The report defines social enterprises as an enterprise that is engaged in the business of ‘creating positive social impact’. It then goes on to suggest a minimum reporting standard by which social enterprises voluntarily submit a report and measure their intent to create social impact. This definition is vague and creates confusion in determining what a social enterprise is, thereby leaving it to organizations to decide who may take the risk of approaching an SSE without clarity on whether it is a social enterprise. There are a host of enterprises and organizations working in varied sectors having different organizational and governance structures delivering ‘social good’. Further, for-profit enterprises (“FPEs’ ‘) and NPOs need to be defined in order to prevent misuse. Thus, it becomes essential to define the contours of ‘social enterprise’ to create a uniform legal standard in order to distinguish between the enterprises that contribute towards social causes and an enterprise that does not. Additionally, whether the social enterprise includes Section 8 companies registered under the Companies Act, 2013 so as to be brought under the scope of SSE remains unanswered. This is because Section 8 includes voluntary organizations such as the Board of Cricket Control in India, the richest sports body in the world, which could very well come under the ambit of social enterprises.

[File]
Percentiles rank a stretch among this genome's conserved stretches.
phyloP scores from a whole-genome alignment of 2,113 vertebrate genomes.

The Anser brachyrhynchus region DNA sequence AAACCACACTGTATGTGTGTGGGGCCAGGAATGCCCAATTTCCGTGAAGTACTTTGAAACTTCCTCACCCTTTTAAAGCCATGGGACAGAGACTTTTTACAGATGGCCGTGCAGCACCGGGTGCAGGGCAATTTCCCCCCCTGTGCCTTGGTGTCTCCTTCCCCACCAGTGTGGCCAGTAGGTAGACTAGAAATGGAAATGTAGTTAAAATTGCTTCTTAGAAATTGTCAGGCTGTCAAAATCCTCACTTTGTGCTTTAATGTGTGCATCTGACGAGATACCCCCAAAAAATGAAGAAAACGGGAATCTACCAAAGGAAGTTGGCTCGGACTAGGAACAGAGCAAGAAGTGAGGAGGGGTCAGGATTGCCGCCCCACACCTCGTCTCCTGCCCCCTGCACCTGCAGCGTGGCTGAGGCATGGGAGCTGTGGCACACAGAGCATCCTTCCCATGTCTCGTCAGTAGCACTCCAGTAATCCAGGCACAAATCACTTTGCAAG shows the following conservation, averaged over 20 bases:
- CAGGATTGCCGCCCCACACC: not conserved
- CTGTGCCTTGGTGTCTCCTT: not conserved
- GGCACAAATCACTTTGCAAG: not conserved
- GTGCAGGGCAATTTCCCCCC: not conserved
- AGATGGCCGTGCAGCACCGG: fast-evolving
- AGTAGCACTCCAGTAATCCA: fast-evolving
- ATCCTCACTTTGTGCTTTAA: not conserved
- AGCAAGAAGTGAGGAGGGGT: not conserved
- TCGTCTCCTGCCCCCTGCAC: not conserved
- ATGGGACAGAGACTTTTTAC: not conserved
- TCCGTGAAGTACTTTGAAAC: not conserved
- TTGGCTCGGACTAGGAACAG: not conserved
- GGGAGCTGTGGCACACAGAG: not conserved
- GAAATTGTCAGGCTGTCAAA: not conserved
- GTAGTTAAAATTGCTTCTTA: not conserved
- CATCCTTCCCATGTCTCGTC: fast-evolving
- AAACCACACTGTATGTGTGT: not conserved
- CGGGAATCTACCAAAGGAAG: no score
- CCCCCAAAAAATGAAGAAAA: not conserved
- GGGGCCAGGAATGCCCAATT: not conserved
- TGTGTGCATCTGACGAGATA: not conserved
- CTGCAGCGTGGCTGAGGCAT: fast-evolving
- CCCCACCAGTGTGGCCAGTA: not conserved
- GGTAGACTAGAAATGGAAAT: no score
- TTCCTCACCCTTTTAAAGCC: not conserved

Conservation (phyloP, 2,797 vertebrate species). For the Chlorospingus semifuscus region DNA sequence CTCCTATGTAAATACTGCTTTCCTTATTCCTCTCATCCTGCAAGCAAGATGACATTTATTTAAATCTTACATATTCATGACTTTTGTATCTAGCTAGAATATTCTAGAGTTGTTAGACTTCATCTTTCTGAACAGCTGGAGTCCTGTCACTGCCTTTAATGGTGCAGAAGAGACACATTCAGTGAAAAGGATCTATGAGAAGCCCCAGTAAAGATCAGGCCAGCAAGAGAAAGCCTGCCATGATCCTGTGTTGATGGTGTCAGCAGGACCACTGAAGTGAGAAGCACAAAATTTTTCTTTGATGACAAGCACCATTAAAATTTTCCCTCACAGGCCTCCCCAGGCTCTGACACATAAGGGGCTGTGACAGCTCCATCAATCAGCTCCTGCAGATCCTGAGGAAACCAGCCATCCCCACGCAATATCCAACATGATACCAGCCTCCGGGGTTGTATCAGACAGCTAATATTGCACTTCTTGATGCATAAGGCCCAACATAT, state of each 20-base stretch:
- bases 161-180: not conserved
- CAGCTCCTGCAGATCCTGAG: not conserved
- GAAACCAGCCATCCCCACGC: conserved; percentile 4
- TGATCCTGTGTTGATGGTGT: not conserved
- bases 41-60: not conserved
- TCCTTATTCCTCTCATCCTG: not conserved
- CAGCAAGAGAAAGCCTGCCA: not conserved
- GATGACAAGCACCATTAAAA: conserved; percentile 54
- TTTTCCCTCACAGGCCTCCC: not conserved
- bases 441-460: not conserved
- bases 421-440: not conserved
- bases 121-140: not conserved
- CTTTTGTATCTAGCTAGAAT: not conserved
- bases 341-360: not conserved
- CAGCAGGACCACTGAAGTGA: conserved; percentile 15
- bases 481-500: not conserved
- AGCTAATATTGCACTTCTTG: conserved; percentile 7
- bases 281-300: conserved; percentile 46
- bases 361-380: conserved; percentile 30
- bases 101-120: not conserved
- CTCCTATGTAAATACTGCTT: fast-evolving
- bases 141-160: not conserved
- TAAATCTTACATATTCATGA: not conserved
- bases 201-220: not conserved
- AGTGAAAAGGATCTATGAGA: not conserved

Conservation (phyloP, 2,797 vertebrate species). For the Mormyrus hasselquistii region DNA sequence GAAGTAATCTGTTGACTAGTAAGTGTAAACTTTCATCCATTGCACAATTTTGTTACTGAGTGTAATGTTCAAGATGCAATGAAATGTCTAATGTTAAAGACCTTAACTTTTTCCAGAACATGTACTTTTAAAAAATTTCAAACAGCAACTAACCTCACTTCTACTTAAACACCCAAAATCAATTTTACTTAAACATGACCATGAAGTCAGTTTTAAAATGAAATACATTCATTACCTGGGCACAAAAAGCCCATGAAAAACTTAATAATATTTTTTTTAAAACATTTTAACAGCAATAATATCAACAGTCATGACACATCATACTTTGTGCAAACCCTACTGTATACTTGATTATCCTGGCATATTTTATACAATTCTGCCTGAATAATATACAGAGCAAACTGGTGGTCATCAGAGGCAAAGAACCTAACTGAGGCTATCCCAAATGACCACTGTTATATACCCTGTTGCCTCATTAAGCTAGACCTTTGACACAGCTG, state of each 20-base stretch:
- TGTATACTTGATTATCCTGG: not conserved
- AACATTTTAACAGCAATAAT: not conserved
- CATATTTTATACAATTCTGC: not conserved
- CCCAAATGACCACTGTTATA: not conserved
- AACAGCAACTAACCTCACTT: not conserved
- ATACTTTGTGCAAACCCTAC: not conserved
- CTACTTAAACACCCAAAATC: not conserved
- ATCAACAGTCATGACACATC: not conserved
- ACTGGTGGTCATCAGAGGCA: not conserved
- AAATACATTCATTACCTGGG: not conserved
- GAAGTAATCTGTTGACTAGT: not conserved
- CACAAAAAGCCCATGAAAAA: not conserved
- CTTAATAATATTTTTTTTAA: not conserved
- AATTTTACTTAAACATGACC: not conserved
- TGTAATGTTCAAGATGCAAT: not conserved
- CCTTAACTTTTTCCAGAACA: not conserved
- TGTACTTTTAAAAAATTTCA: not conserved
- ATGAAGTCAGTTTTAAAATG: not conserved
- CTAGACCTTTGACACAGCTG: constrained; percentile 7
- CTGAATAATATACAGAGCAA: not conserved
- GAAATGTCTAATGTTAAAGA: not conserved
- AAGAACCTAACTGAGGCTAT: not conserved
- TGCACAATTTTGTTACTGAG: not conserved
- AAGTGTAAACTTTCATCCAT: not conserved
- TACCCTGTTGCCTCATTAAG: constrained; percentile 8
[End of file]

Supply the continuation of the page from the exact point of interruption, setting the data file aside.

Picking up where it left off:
The other important consideration in the present discourse is how social impact is determined. The report provides no guidance in this regard and leaves the term open for interpretation. Though the report recognizes social impact can be measured with the fledgling ecosystem which will take years to develop, it is pertinent to mention that measuring the social impact is challenging thus, SEBI needs to come up with a definite metric to measure social objectives.

The report also suggests tax incentives in the form of tax exemptions under the Income-Tax Act, 1961, and exemption from CSR funding. However, for claiming tax exemptions an NPO must be registered under Section 12A of the Income Tax Act. At present, there are fewer registered organizations that have actually claimed tax exemption status. It remains to be seen how those organizations will comply with the necessary reporting and listing requirements prescribed by the SSE. Additionally, social enterprise lacks the financial resources and the literacy to align with the objectives of SSE. SEBI also proposed the setting up of information repositories and social auditors to provide credible information with regard to social enterprises. The proposal seems significant for the capacity building of the SSEs. However, it remains to be seen how these ideas are executed and implemented. 

The fundamental problem is also allocating SEBI the responsibility to govern the affairs of an SSE. It is not quite clear why the market regulator has been given the authority to regulate SSE given that the aim of SSE is to advance the social sector and bring in more capital. A separate organization with experts in social work would be far better suited as a regulator.